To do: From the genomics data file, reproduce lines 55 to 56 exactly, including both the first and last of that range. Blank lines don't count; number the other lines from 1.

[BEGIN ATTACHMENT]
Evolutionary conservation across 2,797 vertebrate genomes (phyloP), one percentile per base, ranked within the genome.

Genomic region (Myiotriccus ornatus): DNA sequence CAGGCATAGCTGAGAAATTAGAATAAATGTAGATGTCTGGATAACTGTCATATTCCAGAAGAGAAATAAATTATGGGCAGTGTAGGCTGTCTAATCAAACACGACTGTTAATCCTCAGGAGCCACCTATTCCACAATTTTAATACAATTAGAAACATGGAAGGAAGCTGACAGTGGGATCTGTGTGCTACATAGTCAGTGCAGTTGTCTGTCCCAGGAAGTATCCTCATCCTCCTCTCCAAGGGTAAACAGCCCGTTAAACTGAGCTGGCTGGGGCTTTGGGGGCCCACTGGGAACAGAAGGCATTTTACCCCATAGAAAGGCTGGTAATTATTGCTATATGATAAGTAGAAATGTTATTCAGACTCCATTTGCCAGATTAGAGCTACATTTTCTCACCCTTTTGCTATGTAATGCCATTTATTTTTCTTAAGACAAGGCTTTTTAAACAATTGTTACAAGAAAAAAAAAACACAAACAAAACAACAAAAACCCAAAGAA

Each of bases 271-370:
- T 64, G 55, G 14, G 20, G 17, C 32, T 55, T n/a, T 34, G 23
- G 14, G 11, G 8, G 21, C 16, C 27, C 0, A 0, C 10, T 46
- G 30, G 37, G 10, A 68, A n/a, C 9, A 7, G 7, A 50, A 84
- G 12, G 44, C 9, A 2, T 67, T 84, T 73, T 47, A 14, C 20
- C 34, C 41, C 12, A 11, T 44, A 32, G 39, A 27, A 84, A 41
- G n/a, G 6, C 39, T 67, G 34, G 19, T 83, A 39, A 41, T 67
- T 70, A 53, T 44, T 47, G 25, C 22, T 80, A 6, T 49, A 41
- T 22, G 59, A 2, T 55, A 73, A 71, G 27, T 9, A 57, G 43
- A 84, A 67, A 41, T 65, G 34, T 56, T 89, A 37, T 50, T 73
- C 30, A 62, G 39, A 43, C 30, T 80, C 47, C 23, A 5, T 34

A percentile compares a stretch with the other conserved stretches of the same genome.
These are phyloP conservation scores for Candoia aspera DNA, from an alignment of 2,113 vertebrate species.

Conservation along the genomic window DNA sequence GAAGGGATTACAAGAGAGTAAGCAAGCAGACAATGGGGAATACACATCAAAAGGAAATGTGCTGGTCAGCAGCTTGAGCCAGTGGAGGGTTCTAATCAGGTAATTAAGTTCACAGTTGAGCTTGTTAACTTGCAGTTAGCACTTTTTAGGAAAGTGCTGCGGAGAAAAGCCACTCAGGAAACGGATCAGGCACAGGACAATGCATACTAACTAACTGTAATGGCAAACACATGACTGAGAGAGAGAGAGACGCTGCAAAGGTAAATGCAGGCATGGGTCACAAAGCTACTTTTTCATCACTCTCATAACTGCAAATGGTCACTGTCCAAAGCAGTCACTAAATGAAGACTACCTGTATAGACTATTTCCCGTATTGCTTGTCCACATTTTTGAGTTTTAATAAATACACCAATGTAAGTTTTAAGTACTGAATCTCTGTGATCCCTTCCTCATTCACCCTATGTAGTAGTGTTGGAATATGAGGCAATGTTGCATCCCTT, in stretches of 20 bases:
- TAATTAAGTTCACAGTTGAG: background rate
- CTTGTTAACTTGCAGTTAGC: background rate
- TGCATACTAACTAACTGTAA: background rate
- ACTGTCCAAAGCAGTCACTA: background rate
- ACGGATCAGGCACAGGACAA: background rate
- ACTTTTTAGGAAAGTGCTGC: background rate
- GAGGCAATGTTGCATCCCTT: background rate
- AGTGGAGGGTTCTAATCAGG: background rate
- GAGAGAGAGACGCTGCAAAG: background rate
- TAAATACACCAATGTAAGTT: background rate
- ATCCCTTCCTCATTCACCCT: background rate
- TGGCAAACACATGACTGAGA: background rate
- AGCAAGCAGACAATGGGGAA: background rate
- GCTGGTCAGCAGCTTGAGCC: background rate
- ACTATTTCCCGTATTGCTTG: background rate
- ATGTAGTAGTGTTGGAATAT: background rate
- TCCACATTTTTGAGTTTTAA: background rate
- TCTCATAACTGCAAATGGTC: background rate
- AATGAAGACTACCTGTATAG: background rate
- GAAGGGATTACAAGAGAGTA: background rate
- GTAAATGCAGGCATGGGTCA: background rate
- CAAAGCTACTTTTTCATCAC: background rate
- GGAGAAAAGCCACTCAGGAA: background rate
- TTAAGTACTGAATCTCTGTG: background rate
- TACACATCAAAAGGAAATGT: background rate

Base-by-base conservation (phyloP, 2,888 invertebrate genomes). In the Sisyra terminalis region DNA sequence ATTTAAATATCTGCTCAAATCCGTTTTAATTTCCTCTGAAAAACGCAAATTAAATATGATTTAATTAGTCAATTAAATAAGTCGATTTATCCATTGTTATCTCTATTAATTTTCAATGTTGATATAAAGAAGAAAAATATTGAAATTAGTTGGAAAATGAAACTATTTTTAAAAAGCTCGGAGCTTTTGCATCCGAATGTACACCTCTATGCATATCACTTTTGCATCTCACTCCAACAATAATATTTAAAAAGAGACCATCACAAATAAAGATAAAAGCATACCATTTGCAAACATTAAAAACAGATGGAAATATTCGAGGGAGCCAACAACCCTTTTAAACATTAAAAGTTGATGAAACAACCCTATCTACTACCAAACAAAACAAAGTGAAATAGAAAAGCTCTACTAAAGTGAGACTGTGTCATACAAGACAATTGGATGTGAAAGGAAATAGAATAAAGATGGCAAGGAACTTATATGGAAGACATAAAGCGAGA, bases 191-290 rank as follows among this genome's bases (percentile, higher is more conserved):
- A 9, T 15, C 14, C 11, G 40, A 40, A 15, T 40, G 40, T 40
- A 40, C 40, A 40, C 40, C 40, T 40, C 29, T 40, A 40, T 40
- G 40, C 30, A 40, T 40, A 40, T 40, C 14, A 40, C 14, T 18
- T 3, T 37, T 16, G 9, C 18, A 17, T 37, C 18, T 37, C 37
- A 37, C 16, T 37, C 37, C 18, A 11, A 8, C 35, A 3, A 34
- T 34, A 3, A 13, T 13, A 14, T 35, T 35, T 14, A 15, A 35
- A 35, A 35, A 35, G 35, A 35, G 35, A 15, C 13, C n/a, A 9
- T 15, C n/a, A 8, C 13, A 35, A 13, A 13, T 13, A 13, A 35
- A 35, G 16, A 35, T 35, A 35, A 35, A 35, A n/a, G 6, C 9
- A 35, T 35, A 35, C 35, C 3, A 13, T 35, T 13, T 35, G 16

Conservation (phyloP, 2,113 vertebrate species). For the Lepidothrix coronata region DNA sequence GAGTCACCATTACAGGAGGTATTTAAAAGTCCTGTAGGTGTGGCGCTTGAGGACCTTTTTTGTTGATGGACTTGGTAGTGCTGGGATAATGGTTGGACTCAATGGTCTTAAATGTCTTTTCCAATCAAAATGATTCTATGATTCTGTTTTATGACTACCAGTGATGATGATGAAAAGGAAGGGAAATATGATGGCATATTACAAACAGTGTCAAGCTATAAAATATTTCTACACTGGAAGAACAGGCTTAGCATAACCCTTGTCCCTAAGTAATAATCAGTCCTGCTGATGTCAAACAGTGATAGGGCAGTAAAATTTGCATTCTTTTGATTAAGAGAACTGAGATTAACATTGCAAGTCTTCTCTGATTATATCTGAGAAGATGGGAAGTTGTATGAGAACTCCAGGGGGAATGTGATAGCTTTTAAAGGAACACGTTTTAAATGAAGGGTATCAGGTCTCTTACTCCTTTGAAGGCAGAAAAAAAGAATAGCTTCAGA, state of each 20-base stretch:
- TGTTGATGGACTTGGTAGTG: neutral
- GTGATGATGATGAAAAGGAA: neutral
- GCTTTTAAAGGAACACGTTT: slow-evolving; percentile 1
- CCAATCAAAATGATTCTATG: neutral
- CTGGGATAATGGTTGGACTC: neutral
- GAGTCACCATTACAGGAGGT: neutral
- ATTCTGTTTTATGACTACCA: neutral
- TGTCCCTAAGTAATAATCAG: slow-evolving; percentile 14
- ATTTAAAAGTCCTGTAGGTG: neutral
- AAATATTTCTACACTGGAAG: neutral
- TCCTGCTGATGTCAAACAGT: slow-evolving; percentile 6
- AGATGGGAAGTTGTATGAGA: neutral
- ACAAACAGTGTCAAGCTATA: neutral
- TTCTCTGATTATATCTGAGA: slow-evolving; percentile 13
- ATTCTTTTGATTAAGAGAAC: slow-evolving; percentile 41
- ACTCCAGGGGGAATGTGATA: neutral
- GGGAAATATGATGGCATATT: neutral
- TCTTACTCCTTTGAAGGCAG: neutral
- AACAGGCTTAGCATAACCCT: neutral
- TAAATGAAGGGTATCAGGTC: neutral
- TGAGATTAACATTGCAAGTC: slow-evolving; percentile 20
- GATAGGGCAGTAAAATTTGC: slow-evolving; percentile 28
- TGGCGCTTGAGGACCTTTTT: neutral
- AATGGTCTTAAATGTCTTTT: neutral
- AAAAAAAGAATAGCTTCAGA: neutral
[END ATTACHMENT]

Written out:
- GTGATGATGATGAAAAGGAA: neutral
- GCTTTTAAAGGAACACGTTT: slow-evolving; percentile 1